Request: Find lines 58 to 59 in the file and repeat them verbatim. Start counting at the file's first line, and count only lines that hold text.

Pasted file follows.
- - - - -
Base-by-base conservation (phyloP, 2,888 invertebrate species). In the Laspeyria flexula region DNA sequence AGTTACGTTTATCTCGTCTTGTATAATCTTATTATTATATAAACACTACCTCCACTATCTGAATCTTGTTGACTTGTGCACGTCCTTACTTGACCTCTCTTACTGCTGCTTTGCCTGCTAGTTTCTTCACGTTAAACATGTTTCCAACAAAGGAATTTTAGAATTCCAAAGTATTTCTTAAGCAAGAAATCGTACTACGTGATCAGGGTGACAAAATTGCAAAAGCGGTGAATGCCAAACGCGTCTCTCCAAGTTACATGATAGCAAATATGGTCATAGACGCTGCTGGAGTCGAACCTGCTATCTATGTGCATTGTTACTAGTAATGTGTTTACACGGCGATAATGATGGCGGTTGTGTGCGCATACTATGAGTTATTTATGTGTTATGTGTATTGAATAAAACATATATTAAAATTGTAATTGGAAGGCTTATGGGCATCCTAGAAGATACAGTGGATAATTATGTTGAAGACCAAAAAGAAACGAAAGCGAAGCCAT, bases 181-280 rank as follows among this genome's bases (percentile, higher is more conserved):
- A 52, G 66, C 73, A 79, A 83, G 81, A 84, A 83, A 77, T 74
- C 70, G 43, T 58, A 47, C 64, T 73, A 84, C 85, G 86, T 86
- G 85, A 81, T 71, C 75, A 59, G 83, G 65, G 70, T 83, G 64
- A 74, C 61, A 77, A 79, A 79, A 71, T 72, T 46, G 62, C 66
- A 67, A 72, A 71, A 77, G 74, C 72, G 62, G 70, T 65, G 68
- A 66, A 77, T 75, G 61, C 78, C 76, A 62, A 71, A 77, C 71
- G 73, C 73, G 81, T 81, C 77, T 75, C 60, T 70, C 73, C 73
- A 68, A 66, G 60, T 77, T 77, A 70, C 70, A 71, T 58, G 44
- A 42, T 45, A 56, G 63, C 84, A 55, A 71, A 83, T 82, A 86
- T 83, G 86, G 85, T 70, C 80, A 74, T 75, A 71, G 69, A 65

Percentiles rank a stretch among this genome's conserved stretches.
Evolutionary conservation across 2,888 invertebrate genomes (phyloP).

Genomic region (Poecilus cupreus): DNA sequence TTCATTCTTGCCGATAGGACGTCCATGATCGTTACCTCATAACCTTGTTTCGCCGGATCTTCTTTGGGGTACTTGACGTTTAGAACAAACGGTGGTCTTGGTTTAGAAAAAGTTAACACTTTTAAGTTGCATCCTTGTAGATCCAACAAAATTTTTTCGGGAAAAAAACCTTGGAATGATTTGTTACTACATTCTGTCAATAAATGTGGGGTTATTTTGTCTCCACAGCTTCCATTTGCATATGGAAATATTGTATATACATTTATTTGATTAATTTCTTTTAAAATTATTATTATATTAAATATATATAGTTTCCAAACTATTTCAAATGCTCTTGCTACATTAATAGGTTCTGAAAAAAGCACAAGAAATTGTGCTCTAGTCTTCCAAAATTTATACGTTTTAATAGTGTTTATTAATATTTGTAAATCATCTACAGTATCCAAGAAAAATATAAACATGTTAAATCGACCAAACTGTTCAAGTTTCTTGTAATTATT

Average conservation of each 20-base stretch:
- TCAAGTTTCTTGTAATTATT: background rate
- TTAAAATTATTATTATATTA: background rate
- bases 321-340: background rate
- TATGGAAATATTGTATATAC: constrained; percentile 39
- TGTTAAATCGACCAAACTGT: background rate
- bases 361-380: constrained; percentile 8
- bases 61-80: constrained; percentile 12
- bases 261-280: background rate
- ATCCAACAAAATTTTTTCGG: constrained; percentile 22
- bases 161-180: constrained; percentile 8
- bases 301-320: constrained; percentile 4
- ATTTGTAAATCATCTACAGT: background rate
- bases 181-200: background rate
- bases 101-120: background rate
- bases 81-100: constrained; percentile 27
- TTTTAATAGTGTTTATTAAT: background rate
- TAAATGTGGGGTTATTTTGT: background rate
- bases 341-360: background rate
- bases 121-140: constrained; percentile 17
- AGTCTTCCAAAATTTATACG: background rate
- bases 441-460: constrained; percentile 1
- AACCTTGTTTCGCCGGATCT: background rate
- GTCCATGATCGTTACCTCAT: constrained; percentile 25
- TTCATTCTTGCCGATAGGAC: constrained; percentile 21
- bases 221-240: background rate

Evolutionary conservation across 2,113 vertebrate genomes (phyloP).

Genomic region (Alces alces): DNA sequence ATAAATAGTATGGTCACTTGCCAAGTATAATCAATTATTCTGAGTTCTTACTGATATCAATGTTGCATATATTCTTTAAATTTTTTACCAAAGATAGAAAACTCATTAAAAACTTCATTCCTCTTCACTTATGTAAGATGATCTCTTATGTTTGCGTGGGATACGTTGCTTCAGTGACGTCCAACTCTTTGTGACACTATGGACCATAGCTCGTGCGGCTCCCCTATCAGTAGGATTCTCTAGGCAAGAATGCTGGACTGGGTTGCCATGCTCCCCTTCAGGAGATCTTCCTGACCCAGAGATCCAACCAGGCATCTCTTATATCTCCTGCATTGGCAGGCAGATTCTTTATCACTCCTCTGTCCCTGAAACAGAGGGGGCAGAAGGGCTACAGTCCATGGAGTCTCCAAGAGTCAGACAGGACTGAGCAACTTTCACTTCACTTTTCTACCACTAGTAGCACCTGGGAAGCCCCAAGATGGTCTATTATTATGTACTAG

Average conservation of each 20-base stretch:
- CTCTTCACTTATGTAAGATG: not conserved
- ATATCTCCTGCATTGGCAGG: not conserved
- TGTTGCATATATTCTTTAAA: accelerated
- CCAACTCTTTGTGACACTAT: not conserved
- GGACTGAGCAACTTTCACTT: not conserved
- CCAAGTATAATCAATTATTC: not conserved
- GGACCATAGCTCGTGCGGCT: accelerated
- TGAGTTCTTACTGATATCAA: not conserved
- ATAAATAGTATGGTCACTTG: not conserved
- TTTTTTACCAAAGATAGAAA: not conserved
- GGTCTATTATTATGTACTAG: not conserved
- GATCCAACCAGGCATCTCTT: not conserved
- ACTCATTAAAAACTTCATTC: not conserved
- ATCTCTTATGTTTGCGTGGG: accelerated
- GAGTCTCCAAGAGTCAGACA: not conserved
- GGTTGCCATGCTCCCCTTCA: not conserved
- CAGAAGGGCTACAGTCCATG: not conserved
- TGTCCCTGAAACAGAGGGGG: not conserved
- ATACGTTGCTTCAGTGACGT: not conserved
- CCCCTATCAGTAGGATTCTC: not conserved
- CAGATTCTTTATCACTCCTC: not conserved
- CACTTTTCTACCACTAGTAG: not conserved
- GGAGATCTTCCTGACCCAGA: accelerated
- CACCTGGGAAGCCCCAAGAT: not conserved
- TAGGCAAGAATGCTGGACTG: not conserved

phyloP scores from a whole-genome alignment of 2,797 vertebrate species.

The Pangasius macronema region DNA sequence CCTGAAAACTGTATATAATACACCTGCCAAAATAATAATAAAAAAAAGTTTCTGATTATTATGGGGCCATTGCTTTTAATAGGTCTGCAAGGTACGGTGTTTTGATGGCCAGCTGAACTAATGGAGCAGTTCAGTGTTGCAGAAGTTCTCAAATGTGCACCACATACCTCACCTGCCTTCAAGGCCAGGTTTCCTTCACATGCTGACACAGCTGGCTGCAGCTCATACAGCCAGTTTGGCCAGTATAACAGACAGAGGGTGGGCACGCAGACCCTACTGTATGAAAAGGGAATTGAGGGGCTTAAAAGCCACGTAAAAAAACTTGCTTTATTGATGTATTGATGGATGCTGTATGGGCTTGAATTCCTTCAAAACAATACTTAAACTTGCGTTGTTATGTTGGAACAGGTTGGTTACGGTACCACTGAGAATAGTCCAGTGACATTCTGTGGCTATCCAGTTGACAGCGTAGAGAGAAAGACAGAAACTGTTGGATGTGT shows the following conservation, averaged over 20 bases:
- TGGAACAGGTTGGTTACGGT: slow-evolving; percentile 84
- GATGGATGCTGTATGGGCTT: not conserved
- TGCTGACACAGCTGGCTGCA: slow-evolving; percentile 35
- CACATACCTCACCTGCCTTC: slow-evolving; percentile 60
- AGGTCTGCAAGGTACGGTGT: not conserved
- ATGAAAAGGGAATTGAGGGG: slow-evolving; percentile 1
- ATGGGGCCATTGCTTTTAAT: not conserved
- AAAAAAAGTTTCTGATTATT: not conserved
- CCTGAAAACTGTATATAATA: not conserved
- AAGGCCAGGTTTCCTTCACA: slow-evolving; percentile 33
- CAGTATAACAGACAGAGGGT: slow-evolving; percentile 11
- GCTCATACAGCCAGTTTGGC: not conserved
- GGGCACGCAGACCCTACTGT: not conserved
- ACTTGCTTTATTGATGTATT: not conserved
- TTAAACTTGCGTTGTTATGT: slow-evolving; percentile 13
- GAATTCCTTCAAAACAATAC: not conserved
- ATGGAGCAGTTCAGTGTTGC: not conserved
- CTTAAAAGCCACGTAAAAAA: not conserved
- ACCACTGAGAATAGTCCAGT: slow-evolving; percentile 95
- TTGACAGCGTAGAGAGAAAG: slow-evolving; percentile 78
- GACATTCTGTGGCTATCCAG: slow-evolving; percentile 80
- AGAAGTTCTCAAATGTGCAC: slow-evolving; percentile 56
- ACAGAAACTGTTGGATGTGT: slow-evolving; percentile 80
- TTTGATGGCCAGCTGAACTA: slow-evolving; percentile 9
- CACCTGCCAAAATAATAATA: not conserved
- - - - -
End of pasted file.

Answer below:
- GAGTCTCCAAGAGTCAGACA: not conserved
- GGTTGCCATGCTCCCCTTCA: not conserved